Blood Tests for Cats
Nobody enjoys having their blood taken, but there are many benefits that outweigh the minor discomfort of blood testing. Cats have the disadvantage of not being able to tell us if something is wrong. Their instinct is to hide it from us instead. Blood testing in combination with regular check-ups is a great way to screen for any problems that may be arising.
Why are blood tests important for my cat’s health?
Blood tests are important for your cat’s health, as cats are very good at hiding their diseases. Routine blood testing can catch a disease early, which can help control or slow down a disease process. The most common diseases that we find in cats include kidney disease, hyperthyroidism, and diabetes. When running routine blood tests, these diseases can be detected before symptoms are noticed. For example, once clinical signs are seen for kidney disease, there is at least 75% damage to the kidneys already.
How long does it take to get blood test results?
We have many options for blood testing. Often, we send our wellness blood tests to an external lab, where we receive results the following business day. For pre-anesthetic blood testing, emergencies, and some monitoring tests, we can run them in-clinic and have results within an hour.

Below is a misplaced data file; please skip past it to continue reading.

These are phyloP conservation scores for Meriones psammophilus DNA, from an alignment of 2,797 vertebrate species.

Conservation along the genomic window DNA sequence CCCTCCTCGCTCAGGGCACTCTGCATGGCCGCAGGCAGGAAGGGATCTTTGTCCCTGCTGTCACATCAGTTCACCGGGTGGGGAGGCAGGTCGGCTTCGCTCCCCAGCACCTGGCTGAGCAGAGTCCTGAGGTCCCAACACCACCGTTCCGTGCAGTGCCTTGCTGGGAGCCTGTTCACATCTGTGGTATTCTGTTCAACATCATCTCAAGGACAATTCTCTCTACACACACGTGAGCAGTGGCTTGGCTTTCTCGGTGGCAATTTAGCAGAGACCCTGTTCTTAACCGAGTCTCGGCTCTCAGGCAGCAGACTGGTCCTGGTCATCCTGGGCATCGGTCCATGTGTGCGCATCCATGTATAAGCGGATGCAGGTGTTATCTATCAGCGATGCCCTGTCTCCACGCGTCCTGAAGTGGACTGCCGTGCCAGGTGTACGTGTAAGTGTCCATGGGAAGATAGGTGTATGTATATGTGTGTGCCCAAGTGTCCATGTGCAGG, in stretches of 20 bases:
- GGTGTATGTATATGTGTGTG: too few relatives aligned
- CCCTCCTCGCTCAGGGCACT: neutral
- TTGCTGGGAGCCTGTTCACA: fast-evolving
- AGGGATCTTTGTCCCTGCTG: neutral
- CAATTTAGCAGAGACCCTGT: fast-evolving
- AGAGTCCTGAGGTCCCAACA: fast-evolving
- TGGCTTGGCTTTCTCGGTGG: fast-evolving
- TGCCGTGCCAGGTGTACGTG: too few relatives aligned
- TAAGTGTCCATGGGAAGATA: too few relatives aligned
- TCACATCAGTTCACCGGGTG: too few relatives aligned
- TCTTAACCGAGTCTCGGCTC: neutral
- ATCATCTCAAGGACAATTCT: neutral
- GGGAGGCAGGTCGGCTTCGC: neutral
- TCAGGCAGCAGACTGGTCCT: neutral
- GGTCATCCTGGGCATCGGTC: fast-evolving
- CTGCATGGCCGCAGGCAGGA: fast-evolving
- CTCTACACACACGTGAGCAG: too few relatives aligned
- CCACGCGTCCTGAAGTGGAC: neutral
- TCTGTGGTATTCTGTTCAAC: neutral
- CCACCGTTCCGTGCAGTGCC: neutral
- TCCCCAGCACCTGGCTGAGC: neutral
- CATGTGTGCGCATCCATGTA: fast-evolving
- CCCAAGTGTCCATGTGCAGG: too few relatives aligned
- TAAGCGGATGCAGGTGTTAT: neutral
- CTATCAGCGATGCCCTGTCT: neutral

How should I prepare my cat for their blood tests?
There isn’t any ‘prep work’ for cats. If it is a specialty test (something other than a wellness blood test), please call the clinic for instructions.
How often should blood tests be done?
Studies report that one year for a cat is about four years for us. Therefore, we would recommend running routine blood tests yearly. If abnormalities are found, we would recommend running blood tests more frequently and advise you as to how often.
Does your clinic perform urinalysis?
We perform both urinalysis and biopsies here. Urine can be difficult to collect from a cat. Some people have found just using clean empty litterbox works, others use a non-absorbent product, such as NoSorb (for cats that need something to dig in the litterbox), while others require a cystocentesis (a sterile procedure is done in-clinic to collect urine). Urine is best run as fresh as possible and no more than 4 hours old.